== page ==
Do Embedded Reporters Sign Non-Disclosure Agreements?

Puzzled by references to non-disclosure agreements signed by reporters who are embedded with U.S. military forces, Secrecy News requested a copy of such a non-disclosure agreement from the Pentagon.

But there isn’t one.

“The Office of the Assistant Secretary of Defense for Public Affairs has advised this Office that there is no non-disclosure agreement for access to classified material for embedded reporters,” wrote Chief DoD FOIA officer Will Kammer in response to our Freedom of Information Act request.

What there is, however, is a somewhat informal process of negotiation by which access is granted to a reporter in exchange for an agreement to conduct a security review.

“The [unit] commander may offer access if the reporter agrees to a security review of their coverage. Agreement to security review in exchange for this type of access must be strictly voluntary and if the reporter does not agree, then access may not be granted,” according to February 2003 public affairs guidance on embedded reporters.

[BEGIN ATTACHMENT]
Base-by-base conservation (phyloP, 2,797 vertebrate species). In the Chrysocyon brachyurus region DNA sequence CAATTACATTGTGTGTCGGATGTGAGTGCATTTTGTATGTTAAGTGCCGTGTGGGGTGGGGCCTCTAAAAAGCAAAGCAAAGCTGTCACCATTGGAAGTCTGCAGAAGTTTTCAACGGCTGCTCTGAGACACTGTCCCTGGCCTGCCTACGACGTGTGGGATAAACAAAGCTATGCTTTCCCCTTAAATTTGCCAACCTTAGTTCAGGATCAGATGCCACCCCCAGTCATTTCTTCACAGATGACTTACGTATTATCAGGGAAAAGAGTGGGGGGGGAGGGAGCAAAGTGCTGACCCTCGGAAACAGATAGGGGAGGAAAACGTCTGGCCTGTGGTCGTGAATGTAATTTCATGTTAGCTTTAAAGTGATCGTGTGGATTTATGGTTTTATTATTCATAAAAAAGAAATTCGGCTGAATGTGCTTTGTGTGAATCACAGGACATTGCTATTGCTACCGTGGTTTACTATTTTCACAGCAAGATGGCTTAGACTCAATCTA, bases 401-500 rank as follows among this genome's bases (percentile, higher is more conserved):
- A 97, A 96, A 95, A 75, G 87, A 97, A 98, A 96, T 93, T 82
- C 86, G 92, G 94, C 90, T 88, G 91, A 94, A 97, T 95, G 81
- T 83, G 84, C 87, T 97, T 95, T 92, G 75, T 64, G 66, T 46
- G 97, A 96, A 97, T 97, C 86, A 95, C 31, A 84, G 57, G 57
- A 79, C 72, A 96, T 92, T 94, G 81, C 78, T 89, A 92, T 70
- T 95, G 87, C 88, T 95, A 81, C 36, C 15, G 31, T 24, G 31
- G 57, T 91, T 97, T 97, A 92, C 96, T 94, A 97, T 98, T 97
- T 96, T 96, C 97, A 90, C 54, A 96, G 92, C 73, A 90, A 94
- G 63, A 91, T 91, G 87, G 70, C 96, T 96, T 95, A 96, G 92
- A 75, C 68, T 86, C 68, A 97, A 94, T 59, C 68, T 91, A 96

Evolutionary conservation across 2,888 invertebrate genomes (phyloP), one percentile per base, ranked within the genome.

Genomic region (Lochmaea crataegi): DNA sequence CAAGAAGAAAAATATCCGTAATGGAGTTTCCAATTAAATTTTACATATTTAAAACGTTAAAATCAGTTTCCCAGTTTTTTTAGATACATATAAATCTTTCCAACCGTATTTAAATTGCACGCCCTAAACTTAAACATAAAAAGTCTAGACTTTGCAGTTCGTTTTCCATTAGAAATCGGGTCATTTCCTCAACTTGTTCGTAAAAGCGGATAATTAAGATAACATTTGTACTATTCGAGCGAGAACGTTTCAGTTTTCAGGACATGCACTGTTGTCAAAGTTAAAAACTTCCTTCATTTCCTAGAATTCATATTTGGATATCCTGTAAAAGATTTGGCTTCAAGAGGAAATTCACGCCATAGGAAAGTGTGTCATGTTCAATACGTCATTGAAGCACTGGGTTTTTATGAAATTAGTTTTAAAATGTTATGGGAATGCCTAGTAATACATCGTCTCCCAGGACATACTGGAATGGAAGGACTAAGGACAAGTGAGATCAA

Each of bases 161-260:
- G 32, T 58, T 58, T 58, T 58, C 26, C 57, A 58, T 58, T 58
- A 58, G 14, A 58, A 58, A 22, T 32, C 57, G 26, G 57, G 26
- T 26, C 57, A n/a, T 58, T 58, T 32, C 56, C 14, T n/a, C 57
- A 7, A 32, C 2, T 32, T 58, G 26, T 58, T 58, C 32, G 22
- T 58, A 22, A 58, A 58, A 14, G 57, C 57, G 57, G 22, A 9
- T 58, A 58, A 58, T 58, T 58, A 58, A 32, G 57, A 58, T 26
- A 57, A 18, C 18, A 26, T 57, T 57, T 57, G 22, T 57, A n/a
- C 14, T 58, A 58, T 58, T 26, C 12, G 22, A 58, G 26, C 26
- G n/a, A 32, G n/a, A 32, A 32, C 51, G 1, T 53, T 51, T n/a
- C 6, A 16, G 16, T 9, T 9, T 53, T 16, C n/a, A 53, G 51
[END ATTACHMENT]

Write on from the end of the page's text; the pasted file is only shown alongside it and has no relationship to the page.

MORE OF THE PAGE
“If a security review is agreed to, it will not involve any editorial changes; it will be conducted solely to ensure that no sensitive or classified information is included in the product. If such information is found, the media will be asked to remove that information from the product and/or embargo the product until such information is no longer classified or sensitive.”

“This paragraph does not authorize commanders to allow media access to classified information.”

See Mr. Kammer’s letter and the February 2003 public affairs guidance on embedded reporters here.

No Responses to “Do Embedded Reporters Sign Non-Disclosure Agreements?”

  1. mark petnuch January 30, 2006 at 5:35 PM #

    And we wonder why there are leaks and thus more unexpected terror attacks on our troops in Iraq. Time to limit some of the media access/leaks, if we expect to end this mess and have our boys come home alive. Some days, no news is good news, even if that approach doesn’t sell papers or network ad time.

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